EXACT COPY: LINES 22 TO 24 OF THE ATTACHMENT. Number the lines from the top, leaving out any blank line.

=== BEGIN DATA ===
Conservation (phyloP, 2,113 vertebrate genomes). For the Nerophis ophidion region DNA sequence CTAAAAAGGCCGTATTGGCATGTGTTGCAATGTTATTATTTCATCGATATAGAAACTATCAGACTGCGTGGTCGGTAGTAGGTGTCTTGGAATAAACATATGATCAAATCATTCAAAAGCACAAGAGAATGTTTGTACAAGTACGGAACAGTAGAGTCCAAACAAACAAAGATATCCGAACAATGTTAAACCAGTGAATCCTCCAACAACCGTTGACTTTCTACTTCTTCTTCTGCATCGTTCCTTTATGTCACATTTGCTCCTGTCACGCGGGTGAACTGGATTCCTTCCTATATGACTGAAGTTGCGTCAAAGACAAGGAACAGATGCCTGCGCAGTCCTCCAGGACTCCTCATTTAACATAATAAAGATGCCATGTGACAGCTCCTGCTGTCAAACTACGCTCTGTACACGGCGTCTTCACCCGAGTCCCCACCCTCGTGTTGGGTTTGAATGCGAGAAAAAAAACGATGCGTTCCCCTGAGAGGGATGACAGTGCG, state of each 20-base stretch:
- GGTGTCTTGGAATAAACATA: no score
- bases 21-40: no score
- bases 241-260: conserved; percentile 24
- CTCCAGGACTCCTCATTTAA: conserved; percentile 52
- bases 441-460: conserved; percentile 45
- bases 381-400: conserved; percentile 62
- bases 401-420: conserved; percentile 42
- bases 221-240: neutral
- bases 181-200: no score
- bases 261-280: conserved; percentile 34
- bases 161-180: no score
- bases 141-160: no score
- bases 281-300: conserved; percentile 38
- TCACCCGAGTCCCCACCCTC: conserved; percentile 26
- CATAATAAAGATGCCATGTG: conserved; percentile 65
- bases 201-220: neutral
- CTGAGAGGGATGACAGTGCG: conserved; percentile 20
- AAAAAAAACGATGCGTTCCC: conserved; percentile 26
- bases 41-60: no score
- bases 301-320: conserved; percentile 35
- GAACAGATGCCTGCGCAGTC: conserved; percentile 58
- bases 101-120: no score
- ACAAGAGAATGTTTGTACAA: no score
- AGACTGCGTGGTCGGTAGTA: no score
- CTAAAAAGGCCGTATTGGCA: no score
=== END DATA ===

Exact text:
- GAACAGATGCCTGCGCAGTC: conserved; percentile 58
- bases 101-120: no score
- ACAAGAGAATGTTTGTACAA: no score